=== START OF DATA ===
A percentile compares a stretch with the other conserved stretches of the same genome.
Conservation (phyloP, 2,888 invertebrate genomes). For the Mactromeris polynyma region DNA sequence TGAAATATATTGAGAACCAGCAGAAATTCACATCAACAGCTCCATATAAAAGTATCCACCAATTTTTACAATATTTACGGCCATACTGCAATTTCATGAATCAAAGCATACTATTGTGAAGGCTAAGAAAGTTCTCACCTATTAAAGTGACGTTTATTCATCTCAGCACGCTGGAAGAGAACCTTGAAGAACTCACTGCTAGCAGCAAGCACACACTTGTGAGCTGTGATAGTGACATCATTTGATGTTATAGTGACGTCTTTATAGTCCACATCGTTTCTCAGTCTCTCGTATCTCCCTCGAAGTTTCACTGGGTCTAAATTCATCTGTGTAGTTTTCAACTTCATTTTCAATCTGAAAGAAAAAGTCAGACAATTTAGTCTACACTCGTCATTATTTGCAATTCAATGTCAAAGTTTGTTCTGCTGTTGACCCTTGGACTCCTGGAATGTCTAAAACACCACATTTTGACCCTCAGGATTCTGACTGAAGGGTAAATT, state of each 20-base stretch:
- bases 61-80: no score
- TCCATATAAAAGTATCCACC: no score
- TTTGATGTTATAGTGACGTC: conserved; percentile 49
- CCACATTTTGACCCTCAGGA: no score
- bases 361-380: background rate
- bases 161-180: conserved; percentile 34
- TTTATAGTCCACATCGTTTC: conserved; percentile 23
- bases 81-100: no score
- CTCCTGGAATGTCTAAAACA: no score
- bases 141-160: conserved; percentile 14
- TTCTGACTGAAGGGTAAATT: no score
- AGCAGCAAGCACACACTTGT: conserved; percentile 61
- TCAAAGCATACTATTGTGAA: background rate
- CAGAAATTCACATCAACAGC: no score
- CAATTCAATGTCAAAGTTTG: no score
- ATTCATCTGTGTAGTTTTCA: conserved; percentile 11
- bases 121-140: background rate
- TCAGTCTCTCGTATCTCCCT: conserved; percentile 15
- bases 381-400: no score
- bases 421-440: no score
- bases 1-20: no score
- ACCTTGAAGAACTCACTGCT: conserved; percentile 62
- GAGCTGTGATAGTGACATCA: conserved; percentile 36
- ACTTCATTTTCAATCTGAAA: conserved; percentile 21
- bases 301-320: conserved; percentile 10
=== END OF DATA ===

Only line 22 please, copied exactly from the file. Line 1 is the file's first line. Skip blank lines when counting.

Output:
- bases 421-440: no score